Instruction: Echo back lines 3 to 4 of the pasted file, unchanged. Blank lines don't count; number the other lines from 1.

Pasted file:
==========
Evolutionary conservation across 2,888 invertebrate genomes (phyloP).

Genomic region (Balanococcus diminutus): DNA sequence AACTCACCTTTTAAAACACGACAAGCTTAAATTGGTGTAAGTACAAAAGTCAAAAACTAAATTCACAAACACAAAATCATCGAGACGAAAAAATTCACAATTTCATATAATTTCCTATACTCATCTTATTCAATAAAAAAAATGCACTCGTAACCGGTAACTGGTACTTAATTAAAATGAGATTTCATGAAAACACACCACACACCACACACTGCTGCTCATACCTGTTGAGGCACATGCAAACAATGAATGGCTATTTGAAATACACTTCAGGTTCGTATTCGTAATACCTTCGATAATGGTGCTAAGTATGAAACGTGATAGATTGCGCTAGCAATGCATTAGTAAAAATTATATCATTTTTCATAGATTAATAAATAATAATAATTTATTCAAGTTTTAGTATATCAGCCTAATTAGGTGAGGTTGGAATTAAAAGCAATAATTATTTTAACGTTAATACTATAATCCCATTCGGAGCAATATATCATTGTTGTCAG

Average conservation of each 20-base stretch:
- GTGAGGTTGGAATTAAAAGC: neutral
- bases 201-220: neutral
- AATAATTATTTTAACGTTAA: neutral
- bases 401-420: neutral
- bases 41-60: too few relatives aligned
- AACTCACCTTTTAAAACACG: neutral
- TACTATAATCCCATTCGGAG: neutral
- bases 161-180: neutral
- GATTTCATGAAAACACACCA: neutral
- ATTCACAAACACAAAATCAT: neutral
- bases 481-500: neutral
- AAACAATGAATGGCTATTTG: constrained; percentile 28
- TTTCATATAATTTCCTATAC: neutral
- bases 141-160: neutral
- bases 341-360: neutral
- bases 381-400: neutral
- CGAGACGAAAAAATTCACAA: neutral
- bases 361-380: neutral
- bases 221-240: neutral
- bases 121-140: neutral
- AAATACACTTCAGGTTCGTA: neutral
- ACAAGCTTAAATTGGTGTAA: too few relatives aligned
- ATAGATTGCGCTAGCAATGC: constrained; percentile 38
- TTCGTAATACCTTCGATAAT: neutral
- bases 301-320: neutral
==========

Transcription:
Average conservation of each 20-base stretch:
- GTGAGGTTGGAATTAAAAGC: neutral